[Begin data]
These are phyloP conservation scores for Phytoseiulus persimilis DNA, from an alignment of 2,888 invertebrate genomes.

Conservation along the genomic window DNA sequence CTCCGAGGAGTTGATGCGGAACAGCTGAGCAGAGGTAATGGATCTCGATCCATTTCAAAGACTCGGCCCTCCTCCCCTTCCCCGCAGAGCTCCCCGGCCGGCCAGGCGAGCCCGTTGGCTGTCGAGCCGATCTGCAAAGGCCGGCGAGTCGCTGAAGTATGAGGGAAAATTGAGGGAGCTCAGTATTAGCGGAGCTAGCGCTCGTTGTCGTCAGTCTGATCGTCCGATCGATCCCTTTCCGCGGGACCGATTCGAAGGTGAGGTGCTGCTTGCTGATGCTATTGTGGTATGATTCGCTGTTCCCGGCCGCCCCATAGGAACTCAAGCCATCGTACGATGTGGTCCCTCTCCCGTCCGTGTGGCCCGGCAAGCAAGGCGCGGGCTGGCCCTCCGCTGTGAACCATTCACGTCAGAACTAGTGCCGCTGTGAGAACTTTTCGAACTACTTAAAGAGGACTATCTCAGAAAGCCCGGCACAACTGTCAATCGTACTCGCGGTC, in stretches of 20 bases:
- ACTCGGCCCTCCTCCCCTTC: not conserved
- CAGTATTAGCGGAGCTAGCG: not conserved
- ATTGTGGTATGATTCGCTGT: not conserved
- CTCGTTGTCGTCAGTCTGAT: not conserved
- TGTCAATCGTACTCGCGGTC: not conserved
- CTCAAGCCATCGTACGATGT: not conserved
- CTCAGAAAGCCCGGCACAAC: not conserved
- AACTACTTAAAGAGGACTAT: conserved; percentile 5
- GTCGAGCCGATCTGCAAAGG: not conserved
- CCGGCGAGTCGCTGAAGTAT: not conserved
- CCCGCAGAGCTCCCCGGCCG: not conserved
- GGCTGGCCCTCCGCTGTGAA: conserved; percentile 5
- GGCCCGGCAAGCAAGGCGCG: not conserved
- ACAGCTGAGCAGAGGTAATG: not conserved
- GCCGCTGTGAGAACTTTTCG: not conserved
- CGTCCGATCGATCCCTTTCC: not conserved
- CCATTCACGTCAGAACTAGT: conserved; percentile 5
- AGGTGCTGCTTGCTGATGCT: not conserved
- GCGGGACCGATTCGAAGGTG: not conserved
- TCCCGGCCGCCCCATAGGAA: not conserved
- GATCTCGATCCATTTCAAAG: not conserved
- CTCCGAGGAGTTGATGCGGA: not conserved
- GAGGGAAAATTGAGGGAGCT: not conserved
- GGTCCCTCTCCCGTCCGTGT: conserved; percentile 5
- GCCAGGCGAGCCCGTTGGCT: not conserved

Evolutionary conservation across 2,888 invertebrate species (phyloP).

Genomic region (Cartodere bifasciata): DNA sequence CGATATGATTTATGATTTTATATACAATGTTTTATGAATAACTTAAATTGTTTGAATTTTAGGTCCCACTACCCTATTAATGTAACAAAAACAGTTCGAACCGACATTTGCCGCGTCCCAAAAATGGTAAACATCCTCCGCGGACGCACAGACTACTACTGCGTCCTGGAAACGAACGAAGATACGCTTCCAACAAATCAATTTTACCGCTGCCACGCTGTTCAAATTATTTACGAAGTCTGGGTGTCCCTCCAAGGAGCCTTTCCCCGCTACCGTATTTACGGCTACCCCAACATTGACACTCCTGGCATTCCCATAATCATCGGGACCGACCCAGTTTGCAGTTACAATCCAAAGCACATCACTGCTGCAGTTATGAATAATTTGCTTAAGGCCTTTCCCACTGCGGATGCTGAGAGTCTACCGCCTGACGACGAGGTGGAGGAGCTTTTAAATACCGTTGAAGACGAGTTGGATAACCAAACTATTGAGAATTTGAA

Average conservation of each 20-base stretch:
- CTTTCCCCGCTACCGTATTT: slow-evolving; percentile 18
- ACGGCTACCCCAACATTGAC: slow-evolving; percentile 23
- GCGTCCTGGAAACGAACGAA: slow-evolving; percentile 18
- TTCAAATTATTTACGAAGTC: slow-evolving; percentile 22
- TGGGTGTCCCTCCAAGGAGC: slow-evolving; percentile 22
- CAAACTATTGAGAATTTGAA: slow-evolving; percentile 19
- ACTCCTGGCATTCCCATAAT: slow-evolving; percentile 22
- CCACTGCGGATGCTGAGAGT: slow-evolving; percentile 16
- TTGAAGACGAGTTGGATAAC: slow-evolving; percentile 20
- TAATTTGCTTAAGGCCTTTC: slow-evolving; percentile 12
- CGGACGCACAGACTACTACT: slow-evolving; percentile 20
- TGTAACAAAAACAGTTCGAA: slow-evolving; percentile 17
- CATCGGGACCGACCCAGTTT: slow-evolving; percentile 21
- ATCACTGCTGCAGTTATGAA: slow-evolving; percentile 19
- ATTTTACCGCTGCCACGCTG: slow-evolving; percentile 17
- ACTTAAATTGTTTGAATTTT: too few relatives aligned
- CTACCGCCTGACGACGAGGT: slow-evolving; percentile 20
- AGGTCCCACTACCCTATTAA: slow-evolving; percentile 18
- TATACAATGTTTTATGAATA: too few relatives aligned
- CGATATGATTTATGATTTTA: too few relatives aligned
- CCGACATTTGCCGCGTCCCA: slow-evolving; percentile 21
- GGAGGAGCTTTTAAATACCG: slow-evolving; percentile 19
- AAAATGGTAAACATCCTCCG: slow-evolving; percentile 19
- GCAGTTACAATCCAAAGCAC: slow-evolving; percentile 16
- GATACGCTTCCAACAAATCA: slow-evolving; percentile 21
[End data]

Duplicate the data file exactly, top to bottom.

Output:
These are phyloP conservation scores for Phytoseiulus persimilis DNA, from an alignment of 2,888 invertebrate genomes.

Conservation along the genomic window DNA sequence CTCCGAGGAGTTGATGCGGAACAGCTGAGCAGAGGTAATGGATCTCGATCCATTTCAAAGACTCGGCCCTCCTCCCCTTCCCCGCAGAGCTCCCCGGCCGGCCAGGCGAGCCCGTTGGCTGTCGAGCCGATCTGCAAAGGCCGGCGAGTCGCTGAAGTATGAGGGAAAATTGAGGGAGCTCAGTATTAGCGGAGCTAGCGCTCGTTGTCGTCAGTCTGATCGTCCGATCGATCCCTTTCCGCGGGACCGATTCGAAGGTGAGGTGCTGCTTGCTGATGCTATTGTGGTATGATTCGCTGTTCCCGGCCGCCCCATAGGAACTCAAGCCATCGTACGATGTGGTCCCTCTCCCGTCCGTGTGGCCCGGCAAGCAAGGCGCGGGCTGGCCCTCCGCTGTGAACCATTCACGTCAGAACTAGTGCCGCTGTGAGAACTTTTCGAACTACTTAAAGAGGACTATCTCAGAAAGCCCGGCACAACTGTCAATCGTACTCGCGGTC, in stretches of 20 bases:
- ACTCGGCCCTCCTCCCCTTC: not conserved
- CAGTATTAGCGGAGCTAGCG: not conserved
- ATTGTGGTATGATTCGCTGT: not conserved
- CTCGTTGTCGTCAGTCTGAT: not conserved
- TGTCAATCGTACTCGCGGTC: not conserved
- CTCAAGCCATCGTACGATGT: not conserved
- CTCAGAAAGCCCGGCACAAC: not conserved
- AACTACTTAAAGAGGACTAT: conserved; percentile 5
- GTCGAGCCGATCTGCAAAGG: not conserved
- CCGGCGAGTCGCTGAAGTAT: not conserved
- CCCGCAGAGCTCCCCGGCCG: not conserved
- GGCTGGCCCTCCGCTGTGAA: conserved; percentile 5
- GGCCCGGCAAGCAAGGCGCG: not conserved
- ACAGCTGAGCAGAGGTAATG: not conserved
- GCCGCTGTGAGAACTTTTCG: not conserved
- CGTCCGATCGATCCCTTTCC: not conserved
- CCATTCACGTCAGAACTAGT: conserved; percentile 5
- AGGTGCTGCTTGCTGATGCT: not conserved
- GCGGGACCGATTCGAAGGTG: not conserved
- TCCCGGCCGCCCCATAGGAA: not conserved
- GATCTCGATCCATTTCAAAG: not conserved
- CTCCGAGGAGTTGATGCGGA: not conserved
- GAGGGAAAATTGAGGGAGCT: not conserved
- GGTCCCTCTCCCGTCCGTGT: conserved; percentile 5
- GCCAGGCGAGCCCGTTGGCT: not conserved

Evolutionary conservation across 2,888 invertebrate species (phyloP).

Genomic region (Cartodere bifasciata): DNA sequence CGATATGATTTATGATTTTATATACAATGTTTTATGAATAACTTAAATTGTTTGAATTTTAGGTCCCACTACCCTATTAATGTAACAAAAACAGTTCGAACCGACATTTGCCGCGTCCCAAAAATGGTAAACATCCTCCGCGGACGCACAGACTACTACTGCGTCCTGGAAACGAACGAAGATACGCTTCCAACAAATCAATTTTACCGCTGCCACGCTGTTCAAATTATTTACGAAGTCTGGGTGTCCCTCCAAGGAGCCTTTCCCCGCTACCGTATTTACGGCTACCCCAACATTGACACTCCTGGCATTCCCATAATCATCGGGACCGACCCAGTTTGCAGTTACAATCCAAAGCACATCACTGCTGCAGTTATGAATAATTTGCTTAAGGCCTTTCCCACTGCGGATGCTGAGAGTCTACCGCCTGACGACGAGGTGGAGGAGCTTTTAAATACCGTTGAAGACGAGTTGGATAACCAAACTATTGAGAATTTGAA

Average conservation of each 20-base stretch:
- CTTTCCCCGCTACCGTATTT: slow-evolving; percentile 18
- ACGGCTACCCCAACATTGAC: slow-evolving; percentile 23
- GCGTCCTGGAAACGAACGAA: slow-evolving; percentile 18
- TTCAAATTATTTACGAAGTC: slow-evolving; percentile 22
- TGGGTGTCCCTCCAAGGAGC: slow-evolving; percentile 22
- CAAACTATTGAGAATTTGAA: slow-evolving; percentile 19
- ACTCCTGGCATTCCCATAAT: slow-evolving; percentile 22
- CCACTGCGGATGCTGAGAGT: slow-evolving; percentile 16
- TTGAAGACGAGTTGGATAAC: slow-evolving; percentile 20
- TAATTTGCTTAAGGCCTTTC: slow-evolving; percentile 12
- CGGACGCACAGACTACTACT: slow-evolving; percentile 20
- TGTAACAAAAACAGTTCGAA: slow-evolving; percentile 17
- CATCGGGACCGACCCAGTTT: slow-evolving; percentile 21
- ATCACTGCTGCAGTTATGAA: slow-evolving; percentile 19
- ATTTTACCGCTGCCACGCTG: slow-evolving; percentile 17
- ACTTAAATTGTTTGAATTTT: too few relatives aligned
- CTACCGCCTGACGACGAGGT: slow-evolving; percentile 20
- AGGTCCCACTACCCTATTAA: slow-evolving; percentile 18
- TATACAATGTTTTATGAATA: too few relatives aligned
- CGATATGATTTATGATTTTA: too few relatives aligned
- CCGACATTTGCCGCGTCCCA: slow-evolving; percentile 21
- GGAGGAGCTTTTAAATACCG: slow-evolving; percentile 19
- AAAATGGTAAACATCCTCCG: slow-evolving; percentile 19
- GCAGTTACAATCCAAAGCAC: slow-evolving; percentile 16
- GATACGCTTCCAACAAATCA: slow-evolving; percentile 21